By LIESL SCHILLINGER
SOMETIMES I think it’s no accident that Istanbul’s telephone area code is 212. Despite its minarets and its hilly cobblestone streets, its Grand Bazaar and the sapphire waters of the Bosporus that glide through the city like a liquid sash, this eastern metropolis has a New York state of mind.
A table at Asmali Cavit, which specializes in small plates.
You feel purposeful energy humming in the air as you watch the inhabitants stroll through the maze of streets and lanes, arm in arm. You sense their conviction that the city has been designed for their pleasure; that if they can make it here, they’ll make it anywhere. Sometimes they’re headed to experimental music concerts, gallery openings or simply the office. But very often, they’re bound for cafes, meyhanes (think of them as Turkish tapas bars, serving small plates, wine, beer and raki) or any of the countless restaurants that edge the waterfront and sidewalks.
Visitors to Istanbul can find it bewildering to decide where to eat. On my first trip there, in 2004, I was squired around town by a friend and his Turkish wife on a culinary Magical Mystery Tour that unspooled like a delicious dream. But on this visit (my fourth), I wandered with the intention of passing along the names of five spots sure to please epicurean newcomers — bearing in mind that couples, thrill seekers and purists have different gustatory goals. But everyone will want a tip for the best meyhane, so that’s where I began.
When I’m in the mood for mezes, I usually grab a table at the always-thronged meyhanes Refik or Sofyali 9, which bob amid a torrent of other meyhanes on Sofyali Sokak, in Beyoglu, near Tunel Square. But on my most recent visit, my Turkish friend Mehmet Murat Somer, author of “The Kiss Murder” and other mysteries, insisted I try Cavit, on Asmalimescit Caddesi, just around the corner. A few bites into the chargrilled borek meat pastry (other meyhanes tend to fry them), I saw why. The flaky phyllo crust was marvelously crisp against the juicy meat and sautéed onions inside.
You don’t necessarily go to a meyhane for great food; a bonhomous atmosphere matters more. But Cavit offers both. From the street, it resembles a snug, wood-faced Alpine chalet, but seems to magically expand as you walk in. On a damp, cool night earlier this year, the second-floor dining room was packed to the (exposed) rafters. Murat, as he is known, waved me to a corner table where he and a lively entourage were already carousing, and called for a bottle of raki as a fleet of well-crafted standards began sailing onto the table: patlican salatasi (smoky, roasted eggplant purée with béchamel), tender braised squid, and lakerda — rose-beige petals of cured Black Sea tunny.
We delved into the house specialty, topik, a sweet and savory Armenian chickpea dish that has the smooth-grained, dense texture of halvah. Dotted with raisins and tahini, it melted on the tongue. Piping hot sardines arrived next. Each morsel was made of two silver fillets, placed back-to-back and grilled. On the plate, they resembled shimmering butterflies. We spritzed them with lemon and snapped them up, skins and all.
Asmali Cavit, Asmalimescit Caddesi No. 16/D, Beyoglu; (90-212) 292-4950; 70 Turkish lira, or about $40 at 1.80 lira to the dollar for a generous assortment for two, without drinks or tip.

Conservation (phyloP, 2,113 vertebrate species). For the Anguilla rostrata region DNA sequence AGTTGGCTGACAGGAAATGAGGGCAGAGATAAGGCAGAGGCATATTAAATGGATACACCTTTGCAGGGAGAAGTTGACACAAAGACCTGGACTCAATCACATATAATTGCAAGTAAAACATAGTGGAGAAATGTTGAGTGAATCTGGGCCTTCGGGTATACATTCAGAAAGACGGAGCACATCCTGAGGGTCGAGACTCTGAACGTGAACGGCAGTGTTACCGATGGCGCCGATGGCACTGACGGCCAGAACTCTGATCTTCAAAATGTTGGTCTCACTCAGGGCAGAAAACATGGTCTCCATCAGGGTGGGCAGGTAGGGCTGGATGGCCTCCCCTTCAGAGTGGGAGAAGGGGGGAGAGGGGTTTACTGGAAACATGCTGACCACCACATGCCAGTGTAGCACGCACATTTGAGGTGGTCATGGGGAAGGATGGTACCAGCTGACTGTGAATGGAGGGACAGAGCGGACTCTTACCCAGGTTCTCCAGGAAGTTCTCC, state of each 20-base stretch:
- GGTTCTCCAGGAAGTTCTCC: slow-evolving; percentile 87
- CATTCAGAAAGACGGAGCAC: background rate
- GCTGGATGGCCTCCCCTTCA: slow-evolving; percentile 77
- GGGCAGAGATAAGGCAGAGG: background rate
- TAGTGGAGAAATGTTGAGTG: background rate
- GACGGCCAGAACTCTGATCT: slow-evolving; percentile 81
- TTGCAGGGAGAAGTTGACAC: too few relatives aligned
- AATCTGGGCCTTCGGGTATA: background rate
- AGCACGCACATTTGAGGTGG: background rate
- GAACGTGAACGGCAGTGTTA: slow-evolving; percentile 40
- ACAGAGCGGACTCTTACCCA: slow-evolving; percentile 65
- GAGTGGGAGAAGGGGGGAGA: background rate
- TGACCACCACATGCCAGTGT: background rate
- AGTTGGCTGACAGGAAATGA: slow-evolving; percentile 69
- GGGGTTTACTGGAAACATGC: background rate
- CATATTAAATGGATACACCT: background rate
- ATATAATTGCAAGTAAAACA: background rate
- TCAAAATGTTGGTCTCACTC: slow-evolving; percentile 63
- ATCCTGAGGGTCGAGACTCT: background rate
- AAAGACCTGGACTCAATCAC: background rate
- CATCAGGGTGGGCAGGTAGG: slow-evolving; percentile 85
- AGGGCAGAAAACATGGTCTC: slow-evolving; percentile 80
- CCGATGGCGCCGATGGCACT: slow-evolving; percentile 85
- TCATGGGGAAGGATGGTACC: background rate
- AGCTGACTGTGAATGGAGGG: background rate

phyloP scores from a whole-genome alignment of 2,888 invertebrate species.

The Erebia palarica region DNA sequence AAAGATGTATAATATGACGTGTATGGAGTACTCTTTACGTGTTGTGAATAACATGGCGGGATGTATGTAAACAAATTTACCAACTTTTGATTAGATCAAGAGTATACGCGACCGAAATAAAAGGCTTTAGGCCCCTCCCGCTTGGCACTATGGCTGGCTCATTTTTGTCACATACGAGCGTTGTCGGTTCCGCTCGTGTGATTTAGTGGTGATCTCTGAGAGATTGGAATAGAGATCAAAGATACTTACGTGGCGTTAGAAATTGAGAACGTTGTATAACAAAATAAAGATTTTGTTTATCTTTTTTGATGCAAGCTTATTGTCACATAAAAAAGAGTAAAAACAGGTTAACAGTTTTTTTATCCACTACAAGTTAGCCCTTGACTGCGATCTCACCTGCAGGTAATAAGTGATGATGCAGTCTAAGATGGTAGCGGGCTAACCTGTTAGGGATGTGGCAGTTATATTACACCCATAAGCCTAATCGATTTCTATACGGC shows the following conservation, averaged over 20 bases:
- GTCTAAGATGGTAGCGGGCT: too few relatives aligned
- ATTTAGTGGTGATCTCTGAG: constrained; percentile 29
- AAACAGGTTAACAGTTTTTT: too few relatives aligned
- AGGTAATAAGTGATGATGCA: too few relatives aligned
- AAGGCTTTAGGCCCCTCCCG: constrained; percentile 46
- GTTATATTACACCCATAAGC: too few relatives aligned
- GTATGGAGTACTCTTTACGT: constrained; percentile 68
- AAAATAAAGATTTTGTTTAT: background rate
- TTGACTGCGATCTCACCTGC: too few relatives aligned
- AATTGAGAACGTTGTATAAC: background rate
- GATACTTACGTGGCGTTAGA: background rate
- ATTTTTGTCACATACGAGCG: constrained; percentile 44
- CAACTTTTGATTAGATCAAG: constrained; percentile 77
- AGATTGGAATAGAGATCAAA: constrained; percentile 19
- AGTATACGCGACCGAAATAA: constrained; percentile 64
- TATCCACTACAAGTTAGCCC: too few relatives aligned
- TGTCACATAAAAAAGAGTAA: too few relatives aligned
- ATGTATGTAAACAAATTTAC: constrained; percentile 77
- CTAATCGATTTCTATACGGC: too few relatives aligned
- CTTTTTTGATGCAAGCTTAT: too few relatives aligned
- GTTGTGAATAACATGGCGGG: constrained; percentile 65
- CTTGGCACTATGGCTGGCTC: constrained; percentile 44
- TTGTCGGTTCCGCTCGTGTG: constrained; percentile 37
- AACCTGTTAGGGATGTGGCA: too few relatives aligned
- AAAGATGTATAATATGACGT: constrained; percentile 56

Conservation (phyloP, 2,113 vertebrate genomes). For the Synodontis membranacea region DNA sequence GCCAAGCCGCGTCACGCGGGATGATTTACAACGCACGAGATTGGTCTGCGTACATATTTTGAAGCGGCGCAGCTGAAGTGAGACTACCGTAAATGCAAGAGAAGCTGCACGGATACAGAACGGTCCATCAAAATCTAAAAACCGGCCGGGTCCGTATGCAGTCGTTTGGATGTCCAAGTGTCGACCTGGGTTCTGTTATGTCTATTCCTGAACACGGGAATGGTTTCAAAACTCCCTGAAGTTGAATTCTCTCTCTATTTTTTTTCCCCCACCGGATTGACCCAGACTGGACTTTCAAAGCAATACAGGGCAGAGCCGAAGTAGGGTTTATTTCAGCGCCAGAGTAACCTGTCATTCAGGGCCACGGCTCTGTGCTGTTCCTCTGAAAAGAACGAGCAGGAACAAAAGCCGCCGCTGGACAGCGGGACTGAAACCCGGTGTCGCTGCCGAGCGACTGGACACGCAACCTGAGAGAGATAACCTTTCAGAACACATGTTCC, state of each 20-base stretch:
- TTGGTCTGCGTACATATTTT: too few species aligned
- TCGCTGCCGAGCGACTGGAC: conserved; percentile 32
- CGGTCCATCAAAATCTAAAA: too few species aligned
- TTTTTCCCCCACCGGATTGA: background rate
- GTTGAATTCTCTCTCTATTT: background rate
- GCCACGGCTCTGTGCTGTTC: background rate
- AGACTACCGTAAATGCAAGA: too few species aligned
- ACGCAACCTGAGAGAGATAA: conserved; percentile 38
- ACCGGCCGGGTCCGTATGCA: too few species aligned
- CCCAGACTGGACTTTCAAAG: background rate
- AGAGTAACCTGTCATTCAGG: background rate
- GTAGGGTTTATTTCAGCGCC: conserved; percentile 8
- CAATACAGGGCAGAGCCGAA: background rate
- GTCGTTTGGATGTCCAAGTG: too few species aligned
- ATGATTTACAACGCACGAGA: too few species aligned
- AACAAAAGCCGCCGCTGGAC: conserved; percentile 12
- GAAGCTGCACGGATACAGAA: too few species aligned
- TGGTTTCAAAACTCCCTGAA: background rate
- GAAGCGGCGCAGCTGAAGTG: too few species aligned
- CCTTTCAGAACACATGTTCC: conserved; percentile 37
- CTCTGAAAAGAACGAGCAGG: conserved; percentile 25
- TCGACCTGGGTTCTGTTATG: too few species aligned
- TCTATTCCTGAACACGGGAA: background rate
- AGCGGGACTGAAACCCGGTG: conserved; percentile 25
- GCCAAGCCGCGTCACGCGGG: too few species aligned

Agatha, Pera Palace Hotel
Last spring, Yigal Schleifer (who has contributed to The Times Travel section) and Ansel Mullins, American expats who created the blog Istanbul Eats, fielded an online question from a diner: “Can you please help my clueless boyfriend (along with millions of Turkish men) find a nice and romantic place to propose?” They cagily did not reveal the place that Mr. Mullins himself chose when he popped the question to his wife a decade ago: Pera Palace, the grand Ottoman Victorian hotel where Agatha Christie is said to have written “Murder on the Orient Express.” Back then, Pera Palace was picturesquely rundown. But last year, it emerged from a meticulous restoration with the elegant addition of a downstairs restaurant called Agatha, which exudes belle époque glamour. As you descend a white marble staircase to the chandeliered dining room, you see, in a glass window case, shining pieces of 1892 Christofle silver, and in another case, a New Year’s Eve menu from 1924, offering “frivolités madrilènes.”
In 2011, Agatha may well offer Istanbul’s most stately gourmet experience. Each month, the German-born executive chef, Maximilian Thomae, devises a tasting menu inspired by a Turkish staple. One recent theme was olive oils, drawn from 60 orchards; a different variety flavored each dish. His vegetable mosaic terrine resembled a French knot garden, bordered in chard, paved with sumac-spiced rice and pebbled with carrot and zucchini. The citrusy oil he chose — Laleli Taylieli Extra Virgin — united the whole. He steeped his house-cured salmon in jasmine tea, and his velvety, tangy vine-leaves soup was balanced by crab dumplings — fluffy round soufflés the size of cherries, which arrived on their own side dish to be admired before being tumbled into their flavorful bath. He tenderized the quail kebab in milk and encased it in a beguiling peach pestil. As I marveled at these harmonies of texture and taste, I hunted for the Turkish clues lurking in each dish. Even the sorbet, silky smooth, made of limes and olive oil, was redolent of Turkey’s hillsides.